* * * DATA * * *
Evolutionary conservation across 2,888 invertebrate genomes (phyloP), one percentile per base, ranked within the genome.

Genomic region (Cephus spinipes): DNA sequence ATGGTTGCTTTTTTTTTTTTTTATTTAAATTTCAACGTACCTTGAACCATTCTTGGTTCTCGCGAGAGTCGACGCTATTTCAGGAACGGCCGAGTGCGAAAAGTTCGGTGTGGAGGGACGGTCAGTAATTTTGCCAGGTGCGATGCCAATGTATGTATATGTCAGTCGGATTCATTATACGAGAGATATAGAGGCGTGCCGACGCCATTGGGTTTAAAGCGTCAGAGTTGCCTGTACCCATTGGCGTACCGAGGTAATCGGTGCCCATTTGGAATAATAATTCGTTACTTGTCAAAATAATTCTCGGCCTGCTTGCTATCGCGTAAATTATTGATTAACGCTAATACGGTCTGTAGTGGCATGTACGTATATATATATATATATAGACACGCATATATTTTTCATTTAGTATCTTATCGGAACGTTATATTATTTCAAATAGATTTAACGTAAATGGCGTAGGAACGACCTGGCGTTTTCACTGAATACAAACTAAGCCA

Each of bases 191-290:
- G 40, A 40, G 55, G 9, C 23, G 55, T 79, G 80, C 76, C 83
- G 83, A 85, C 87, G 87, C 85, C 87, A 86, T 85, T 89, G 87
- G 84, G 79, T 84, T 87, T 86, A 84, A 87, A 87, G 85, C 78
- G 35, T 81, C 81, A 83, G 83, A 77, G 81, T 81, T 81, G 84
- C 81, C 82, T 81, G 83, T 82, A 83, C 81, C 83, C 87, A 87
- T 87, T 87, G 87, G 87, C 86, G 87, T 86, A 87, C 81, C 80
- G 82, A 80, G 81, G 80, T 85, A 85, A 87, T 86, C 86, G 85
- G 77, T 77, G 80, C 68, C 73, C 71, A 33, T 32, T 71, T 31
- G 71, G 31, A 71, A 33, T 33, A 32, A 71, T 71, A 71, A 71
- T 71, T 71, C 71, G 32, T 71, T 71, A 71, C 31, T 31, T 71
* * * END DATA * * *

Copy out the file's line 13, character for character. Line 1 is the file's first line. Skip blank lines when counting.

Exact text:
- T 71, T 71, C 71, G 32, T 71, T 71, A 71, C 31, T 31, T 71